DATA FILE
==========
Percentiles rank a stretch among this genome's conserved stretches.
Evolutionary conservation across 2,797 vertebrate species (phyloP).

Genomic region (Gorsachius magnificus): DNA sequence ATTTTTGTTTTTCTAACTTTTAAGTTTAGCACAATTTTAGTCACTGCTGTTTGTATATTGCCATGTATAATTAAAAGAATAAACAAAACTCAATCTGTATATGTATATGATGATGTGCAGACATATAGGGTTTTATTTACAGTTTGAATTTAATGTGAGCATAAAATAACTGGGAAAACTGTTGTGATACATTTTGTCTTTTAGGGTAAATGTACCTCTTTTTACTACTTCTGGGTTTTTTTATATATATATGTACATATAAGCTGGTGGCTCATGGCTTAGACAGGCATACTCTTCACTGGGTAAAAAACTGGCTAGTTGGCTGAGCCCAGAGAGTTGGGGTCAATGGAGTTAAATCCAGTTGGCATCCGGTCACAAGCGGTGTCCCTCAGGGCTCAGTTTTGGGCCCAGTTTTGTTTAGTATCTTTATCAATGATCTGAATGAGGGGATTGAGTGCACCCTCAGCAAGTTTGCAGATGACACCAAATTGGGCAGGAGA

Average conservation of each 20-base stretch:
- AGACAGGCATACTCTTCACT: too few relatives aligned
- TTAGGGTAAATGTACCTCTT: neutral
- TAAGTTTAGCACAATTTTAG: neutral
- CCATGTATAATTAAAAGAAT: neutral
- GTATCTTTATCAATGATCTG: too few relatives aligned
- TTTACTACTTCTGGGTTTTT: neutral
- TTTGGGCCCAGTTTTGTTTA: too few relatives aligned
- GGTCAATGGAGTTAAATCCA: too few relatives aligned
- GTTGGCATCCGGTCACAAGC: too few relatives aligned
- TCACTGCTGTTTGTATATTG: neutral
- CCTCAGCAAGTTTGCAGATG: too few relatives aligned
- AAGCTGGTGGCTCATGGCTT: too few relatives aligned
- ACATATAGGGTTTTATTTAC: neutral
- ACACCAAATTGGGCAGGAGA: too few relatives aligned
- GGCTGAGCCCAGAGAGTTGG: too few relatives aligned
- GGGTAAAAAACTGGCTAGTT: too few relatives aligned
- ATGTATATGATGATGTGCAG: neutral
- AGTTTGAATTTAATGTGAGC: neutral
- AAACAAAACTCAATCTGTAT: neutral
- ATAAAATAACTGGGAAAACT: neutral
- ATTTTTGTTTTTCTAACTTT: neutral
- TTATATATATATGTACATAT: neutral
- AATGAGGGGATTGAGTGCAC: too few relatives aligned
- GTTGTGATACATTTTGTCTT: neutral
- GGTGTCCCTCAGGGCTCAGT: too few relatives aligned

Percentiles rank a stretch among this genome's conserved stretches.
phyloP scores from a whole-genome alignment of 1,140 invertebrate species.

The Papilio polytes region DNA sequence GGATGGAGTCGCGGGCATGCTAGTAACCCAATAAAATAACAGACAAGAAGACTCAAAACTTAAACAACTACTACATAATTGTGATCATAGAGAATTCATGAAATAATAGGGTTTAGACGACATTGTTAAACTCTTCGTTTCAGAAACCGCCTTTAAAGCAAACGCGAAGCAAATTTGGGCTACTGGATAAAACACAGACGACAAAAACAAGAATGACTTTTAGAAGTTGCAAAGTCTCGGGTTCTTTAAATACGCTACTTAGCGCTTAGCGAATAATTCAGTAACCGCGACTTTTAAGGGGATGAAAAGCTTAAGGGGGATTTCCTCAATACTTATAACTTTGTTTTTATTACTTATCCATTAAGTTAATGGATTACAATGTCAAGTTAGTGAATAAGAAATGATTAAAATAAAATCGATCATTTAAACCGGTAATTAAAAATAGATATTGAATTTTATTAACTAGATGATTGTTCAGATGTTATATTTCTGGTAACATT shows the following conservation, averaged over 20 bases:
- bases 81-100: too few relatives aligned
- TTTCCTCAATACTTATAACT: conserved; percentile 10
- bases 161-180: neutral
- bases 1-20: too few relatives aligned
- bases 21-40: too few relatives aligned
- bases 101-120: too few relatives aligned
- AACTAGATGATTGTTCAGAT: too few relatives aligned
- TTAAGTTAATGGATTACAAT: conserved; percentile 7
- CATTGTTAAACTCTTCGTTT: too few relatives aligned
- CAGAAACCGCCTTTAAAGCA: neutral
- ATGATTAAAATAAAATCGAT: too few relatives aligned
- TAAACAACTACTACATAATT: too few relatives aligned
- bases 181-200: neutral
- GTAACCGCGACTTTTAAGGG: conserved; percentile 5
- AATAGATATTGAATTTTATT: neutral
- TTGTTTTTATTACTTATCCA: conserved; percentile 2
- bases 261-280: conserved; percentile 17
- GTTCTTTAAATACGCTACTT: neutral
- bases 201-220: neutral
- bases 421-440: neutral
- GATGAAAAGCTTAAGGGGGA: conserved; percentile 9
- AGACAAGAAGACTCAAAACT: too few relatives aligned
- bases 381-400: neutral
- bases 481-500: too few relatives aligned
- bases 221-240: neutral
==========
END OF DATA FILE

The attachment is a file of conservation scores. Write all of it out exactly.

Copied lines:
Percentiles rank a stretch among this genome's conserved stretches.
Evolutionary conservation across 2,797 vertebrate species (phyloP).

Genomic region (Gorsachius magnificus): DNA sequence ATTTTTGTTTTTCTAACTTTTAAGTTTAGCACAATTTTAGTCACTGCTGTTTGTATATTGCCATGTATAATTAAAAGAATAAACAAAACTCAATCTGTATATGTATATGATGATGTGCAGACATATAGGGTTTTATTTACAGTTTGAATTTAATGTGAGCATAAAATAACTGGGAAAACTGTTGTGATACATTTTGTCTTTTAGGGTAAATGTACCTCTTTTTACTACTTCTGGGTTTTTTTATATATATATGTACATATAAGCTGGTGGCTCATGGCTTAGACAGGCATACTCTTCACTGGGTAAAAAACTGGCTAGTTGGCTGAGCCCAGAGAGTTGGGGTCAATGGAGTTAAATCCAGTTGGCATCCGGTCACAAGCGGTGTCCCTCAGGGCTCAGTTTTGGGCCCAGTTTTGTTTAGTATCTTTATCAATGATCTGAATGAGGGGATTGAGTGCACCCTCAGCAAGTTTGCAGATGACACCAAATTGGGCAGGAGA

Average conservation of each 20-base stretch:
- AGACAGGCATACTCTTCACT: too few relatives aligned
- TTAGGGTAAATGTACCTCTT: neutral
- TAAGTTTAGCACAATTTTAG: neutral
- CCATGTATAATTAAAAGAAT: neutral
- GTATCTTTATCAATGATCTG: too few relatives aligned
- TTTACTACTTCTGGGTTTTT: neutral
- TTTGGGCCCAGTTTTGTTTA: too few relatives aligned
- GGTCAATGGAGTTAAATCCA: too few relatives aligned
- GTTGGCATCCGGTCACAAGC: too few relatives aligned
- TCACTGCTGTTTGTATATTG: neutral
- CCTCAGCAAGTTTGCAGATG: too few relatives aligned
- AAGCTGGTGGCTCATGGCTT: too few relatives aligned
- ACATATAGGGTTTTATTTAC: neutral
- ACACCAAATTGGGCAGGAGA: too few relatives aligned
- GGCTGAGCCCAGAGAGTTGG: too few relatives aligned
- GGGTAAAAAACTGGCTAGTT: too few relatives aligned
- ATGTATATGATGATGTGCAG: neutral
- AGTTTGAATTTAATGTGAGC: neutral
- AAACAAAACTCAATCTGTAT: neutral
- ATAAAATAACTGGGAAAACT: neutral
- ATTTTTGTTTTTCTAACTTT: neutral
- TTATATATATATGTACATAT: neutral
- AATGAGGGGATTGAGTGCAC: too few relatives aligned
- GTTGTGATACATTTTGTCTT: neutral
- GGTGTCCCTCAGGGCTCAGT: too few relatives aligned

Percentiles rank a stretch among this genome's conserved stretches.
phyloP scores from a whole-genome alignment of 1,140 invertebrate species.

The Papilio polytes region DNA sequence GGATGGAGTCGCGGGCATGCTAGTAACCCAATAAAATAACAGACAAGAAGACTCAAAACTTAAACAACTACTACATAATTGTGATCATAGAGAATTCATGAAATAATAGGGTTTAGACGACATTGTTAAACTCTTCGTTTCAGAAACCGCCTTTAAAGCAAACGCGAAGCAAATTTGGGCTACTGGATAAAACACAGACGACAAAAACAAGAATGACTTTTAGAAGTTGCAAAGTCTCGGGTTCTTTAAATACGCTACTTAGCGCTTAGCGAATAATTCAGTAACCGCGACTTTTAAGGGGATGAAAAGCTTAAGGGGGATTTCCTCAATACTTATAACTTTGTTTTTATTACTTATCCATTAAGTTAATGGATTACAATGTCAAGTTAGTGAATAAGAAATGATTAAAATAAAATCGATCATTTAAACCGGTAATTAAAAATAGATATTGAATTTTATTAACTAGATGATTGTTCAGATGTTATATTTCTGGTAACATT shows the following conservation, averaged over 20 bases:
- bases 81-100: too few relatives aligned
- TTTCCTCAATACTTATAACT: conserved; percentile 10
- bases 161-180: neutral
- bases 1-20: too few relatives aligned
- bases 21-40: too few relatives aligned
- bases 101-120: too few relatives aligned
- AACTAGATGATTGTTCAGAT: too few relatives aligned
- TTAAGTTAATGGATTACAAT: conserved; percentile 7
- CATTGTTAAACTCTTCGTTT: too few relatives aligned
- CAGAAACCGCCTTTAAAGCA: neutral
- ATGATTAAAATAAAATCGAT: too few relatives aligned
- TAAACAACTACTACATAATT: too few relatives aligned
- bases 181-200: neutral
- GTAACCGCGACTTTTAAGGG: conserved; percentile 5
- AATAGATATTGAATTTTATT: neutral
- TTGTTTTTATTACTTATCCA: conserved; percentile 2
- bases 261-280: conserved; percentile 17
- GTTCTTTAAATACGCTACTT: neutral
- bases 201-220: neutral
- bases 421-440: neutral
- GATGAAAAGCTTAAGGGGGA: conserved; percentile 9
- AGACAAGAAGACTCAAAACT: too few relatives aligned
- bases 381-400: neutral
- bases 481-500: too few relatives aligned
- bases 221-240: neutral